9 October 1944 Born the son of farmer Karl Henke in Görlitz 1950-1958 Primary school in Ludwigsdorf 1958-1962 Extended secondary school in Reichenbach (Upper Lusatia) 1962-1968 Engineering studies at the Technical University of Dresden; degree as a qualified engineer for agricultural machine technology 1968 Design engineer for VEB (‘people’s owned enterprise’) Fortschritt Neustadt, Saxony, working at the combined harvester factory in Singwitz 21 August 1968 Protest against the invasion of the CSSR by member states of the Warsaw Pact 20 December 1968 Convicted and sentenced to 22 months in prison by the Dresden-East District Court 1969 Freedom purchased by and release to West Germany 1970-1971 Postgraduate studies in economics at RHTW Aachen University 1971-1973 Civil service as ‘Peace Corps Volunteer’ in India 1976-1991 Foreign assignments as international development aid worker: Cameroon, Philippines, Sri Lanka, Pakistan, Turkey Since 1992 Technical advisor for agricultural engineering projects in developing countries Henke lives in Leinfelden-Echterdingen near Stuttgart with his family.
As a child, Hartmut Henke used to sing the GDR’s national anthem, ‘Risen from ruins, and facing the future, let us serve you for the good, Germany, united fatherland’, quite enthusiastically. Living in Ludwigsdorf during the popular uprising on 17 June 1953, he saw the GDR’s true character unveiled when his friends’ fathers were arrested and sentenced. His Christian drive for freedom had awoken. Following Henke’s Christian confirmation and refusal to undergo the socialist-secular Jugendweihe, he was debarred from attending secondary school. Yet when his parents joined the agricultural producers’ cooperative (LPG) in the wake of forced collectivisation, their son was permitted to attend secondary school after all. After the Wall was built, Henke was able to take up studies in agricultural machinery engineering at the Technical University of Dresden even without prior military service. In the night of 21 August 1968, the Red Army’s tanks stationed in the district of Dresden embarked to Bohemia in the CSSR to put down the Prague Spring. ‘Brown German fascists in Prague in 1938 – red Soviet Communists in Prague in 1968’, was his comment at a meeting in the construction office of the combined harvester factory in Singwitz. He later tried to escape from the GDR to avoid being drafted into the NVA (National People’s Army), yet his escape failed and Henke was sentenced to prison in Cottbus, although the West German government purchased his freedom later on. Since then, he has been able to live up to his motto of ‘swords to ploughshares’ in many places around the world.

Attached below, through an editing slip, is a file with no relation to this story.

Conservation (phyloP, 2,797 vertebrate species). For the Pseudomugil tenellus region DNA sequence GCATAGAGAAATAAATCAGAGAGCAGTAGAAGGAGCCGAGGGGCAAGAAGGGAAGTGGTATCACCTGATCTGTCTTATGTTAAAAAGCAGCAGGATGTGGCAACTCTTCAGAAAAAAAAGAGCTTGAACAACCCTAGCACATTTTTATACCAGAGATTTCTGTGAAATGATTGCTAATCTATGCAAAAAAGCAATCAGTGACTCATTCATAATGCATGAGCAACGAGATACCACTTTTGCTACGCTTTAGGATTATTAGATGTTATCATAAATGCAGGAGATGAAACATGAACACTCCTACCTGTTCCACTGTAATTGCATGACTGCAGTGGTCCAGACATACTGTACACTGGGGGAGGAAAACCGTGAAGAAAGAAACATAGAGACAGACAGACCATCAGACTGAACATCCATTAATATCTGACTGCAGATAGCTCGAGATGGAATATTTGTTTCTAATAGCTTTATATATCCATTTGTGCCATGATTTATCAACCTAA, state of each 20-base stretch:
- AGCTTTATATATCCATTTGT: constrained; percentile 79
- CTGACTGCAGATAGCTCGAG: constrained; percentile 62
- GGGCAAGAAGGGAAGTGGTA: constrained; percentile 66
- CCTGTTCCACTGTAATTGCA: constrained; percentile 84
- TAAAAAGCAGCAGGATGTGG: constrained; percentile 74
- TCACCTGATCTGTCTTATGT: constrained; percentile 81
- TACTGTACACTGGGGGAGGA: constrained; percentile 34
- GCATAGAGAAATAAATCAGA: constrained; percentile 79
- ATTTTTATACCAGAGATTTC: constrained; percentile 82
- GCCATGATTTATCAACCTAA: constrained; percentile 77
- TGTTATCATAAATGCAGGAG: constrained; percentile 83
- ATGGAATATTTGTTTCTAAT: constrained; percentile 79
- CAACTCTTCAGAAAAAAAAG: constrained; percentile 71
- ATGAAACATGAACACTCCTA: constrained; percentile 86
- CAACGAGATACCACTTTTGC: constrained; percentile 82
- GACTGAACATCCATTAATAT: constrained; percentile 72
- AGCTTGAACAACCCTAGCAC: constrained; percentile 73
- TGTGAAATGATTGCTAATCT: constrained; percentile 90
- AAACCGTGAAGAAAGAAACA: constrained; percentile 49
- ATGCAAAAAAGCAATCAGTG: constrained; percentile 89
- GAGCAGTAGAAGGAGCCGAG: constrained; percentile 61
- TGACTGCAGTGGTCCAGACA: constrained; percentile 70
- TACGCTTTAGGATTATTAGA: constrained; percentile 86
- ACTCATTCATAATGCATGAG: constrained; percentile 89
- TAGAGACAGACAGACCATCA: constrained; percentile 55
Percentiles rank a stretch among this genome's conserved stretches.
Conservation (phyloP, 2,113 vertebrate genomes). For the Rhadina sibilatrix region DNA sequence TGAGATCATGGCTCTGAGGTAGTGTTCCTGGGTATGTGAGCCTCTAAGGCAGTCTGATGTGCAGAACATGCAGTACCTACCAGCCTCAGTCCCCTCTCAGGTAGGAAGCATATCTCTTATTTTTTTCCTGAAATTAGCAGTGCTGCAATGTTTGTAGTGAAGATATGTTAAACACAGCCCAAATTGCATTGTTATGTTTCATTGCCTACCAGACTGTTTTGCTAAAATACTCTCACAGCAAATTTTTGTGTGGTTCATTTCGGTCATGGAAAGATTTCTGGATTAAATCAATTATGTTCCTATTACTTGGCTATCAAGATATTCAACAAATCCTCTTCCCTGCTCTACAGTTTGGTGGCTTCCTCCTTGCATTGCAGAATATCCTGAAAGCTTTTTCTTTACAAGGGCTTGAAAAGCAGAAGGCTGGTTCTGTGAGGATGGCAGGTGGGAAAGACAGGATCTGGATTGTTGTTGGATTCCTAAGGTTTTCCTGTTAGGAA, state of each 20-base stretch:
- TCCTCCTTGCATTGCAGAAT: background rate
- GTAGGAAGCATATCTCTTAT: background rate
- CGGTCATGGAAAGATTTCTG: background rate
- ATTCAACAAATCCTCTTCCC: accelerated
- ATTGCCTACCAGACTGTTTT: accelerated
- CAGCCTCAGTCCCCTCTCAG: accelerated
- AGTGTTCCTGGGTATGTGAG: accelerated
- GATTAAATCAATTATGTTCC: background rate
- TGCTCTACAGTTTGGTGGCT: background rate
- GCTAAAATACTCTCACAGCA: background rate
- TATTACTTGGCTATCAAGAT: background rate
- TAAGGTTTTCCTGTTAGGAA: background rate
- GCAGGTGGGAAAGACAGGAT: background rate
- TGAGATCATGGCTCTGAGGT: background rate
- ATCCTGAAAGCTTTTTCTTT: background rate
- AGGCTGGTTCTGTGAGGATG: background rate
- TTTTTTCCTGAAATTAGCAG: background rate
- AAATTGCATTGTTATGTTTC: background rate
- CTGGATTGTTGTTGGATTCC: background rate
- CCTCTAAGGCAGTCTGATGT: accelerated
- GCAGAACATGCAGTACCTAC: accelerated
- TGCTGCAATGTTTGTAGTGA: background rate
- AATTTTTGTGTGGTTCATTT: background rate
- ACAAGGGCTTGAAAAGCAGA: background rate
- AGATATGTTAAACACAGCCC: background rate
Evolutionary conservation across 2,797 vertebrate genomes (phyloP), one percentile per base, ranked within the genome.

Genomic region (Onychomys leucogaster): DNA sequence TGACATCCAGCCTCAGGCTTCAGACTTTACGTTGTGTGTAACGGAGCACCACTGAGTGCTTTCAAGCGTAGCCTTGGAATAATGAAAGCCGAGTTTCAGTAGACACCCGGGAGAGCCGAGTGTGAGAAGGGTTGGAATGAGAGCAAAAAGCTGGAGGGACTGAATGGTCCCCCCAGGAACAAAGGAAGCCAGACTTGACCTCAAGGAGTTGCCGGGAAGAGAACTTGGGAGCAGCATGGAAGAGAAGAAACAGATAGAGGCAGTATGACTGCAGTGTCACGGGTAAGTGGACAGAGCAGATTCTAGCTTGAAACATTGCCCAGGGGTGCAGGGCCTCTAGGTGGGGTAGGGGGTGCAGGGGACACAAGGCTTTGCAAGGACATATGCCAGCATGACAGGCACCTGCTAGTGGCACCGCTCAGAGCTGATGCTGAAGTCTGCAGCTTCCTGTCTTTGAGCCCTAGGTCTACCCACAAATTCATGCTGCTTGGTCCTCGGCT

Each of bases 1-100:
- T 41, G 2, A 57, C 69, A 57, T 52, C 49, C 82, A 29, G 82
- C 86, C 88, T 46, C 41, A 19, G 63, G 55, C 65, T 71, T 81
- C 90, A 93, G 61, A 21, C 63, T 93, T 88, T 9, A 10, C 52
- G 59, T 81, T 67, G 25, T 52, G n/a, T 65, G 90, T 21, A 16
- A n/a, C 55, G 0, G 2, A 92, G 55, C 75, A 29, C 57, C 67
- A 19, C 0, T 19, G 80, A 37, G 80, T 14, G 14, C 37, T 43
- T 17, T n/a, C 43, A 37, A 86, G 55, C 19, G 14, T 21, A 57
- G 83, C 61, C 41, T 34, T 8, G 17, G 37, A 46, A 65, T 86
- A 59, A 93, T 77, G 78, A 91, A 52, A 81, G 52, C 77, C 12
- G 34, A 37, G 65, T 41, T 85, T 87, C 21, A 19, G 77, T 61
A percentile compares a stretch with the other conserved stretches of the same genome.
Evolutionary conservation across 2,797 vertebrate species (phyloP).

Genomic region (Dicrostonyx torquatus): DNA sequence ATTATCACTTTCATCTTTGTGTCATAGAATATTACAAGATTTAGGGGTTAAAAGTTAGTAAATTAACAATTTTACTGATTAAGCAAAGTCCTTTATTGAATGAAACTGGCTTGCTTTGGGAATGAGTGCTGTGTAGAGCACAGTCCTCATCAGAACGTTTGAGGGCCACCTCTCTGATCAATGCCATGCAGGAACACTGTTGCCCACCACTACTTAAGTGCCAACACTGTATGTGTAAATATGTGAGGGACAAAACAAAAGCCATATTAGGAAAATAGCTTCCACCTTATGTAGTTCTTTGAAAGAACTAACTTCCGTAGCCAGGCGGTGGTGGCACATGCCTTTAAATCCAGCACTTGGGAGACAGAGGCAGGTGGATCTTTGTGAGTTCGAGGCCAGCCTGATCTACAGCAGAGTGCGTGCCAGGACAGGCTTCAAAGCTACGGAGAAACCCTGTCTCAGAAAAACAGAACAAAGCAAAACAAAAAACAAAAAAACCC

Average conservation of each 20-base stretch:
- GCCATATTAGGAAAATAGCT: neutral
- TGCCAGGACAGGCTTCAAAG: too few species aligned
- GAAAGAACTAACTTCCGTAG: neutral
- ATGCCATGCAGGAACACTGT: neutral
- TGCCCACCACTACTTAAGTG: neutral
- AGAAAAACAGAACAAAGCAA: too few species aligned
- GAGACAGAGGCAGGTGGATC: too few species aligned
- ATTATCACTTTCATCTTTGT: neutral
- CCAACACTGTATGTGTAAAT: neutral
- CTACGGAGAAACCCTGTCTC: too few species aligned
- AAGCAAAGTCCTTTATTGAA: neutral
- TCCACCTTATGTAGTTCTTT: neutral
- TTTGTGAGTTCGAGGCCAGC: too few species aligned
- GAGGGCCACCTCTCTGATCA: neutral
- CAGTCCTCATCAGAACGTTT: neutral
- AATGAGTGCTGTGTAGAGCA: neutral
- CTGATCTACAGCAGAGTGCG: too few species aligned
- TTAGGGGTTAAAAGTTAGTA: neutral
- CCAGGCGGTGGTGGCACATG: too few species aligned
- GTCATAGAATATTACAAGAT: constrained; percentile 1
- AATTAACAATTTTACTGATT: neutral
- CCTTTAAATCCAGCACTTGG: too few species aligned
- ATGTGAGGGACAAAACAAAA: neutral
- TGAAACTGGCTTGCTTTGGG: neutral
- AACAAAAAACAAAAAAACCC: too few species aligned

Hartmut Ernst Henke im Gespräch mit Schülerinnen und Schülern (Video):
Bei dem Projekt „Stimmen der Opposition“ führen Schülerinnen und Schüler Interviews mit einem Zeitzeugen. Es entsteht ein Bild der DDR-Bürgerrechtsbewegung, gesehen mit den Augen der heutigen Jugendlichen. Das Zeitzeugeninterview mit Hartmut Ernst Henke wurde veröffentlicht. Eine Kurzversion finden Sie hier.
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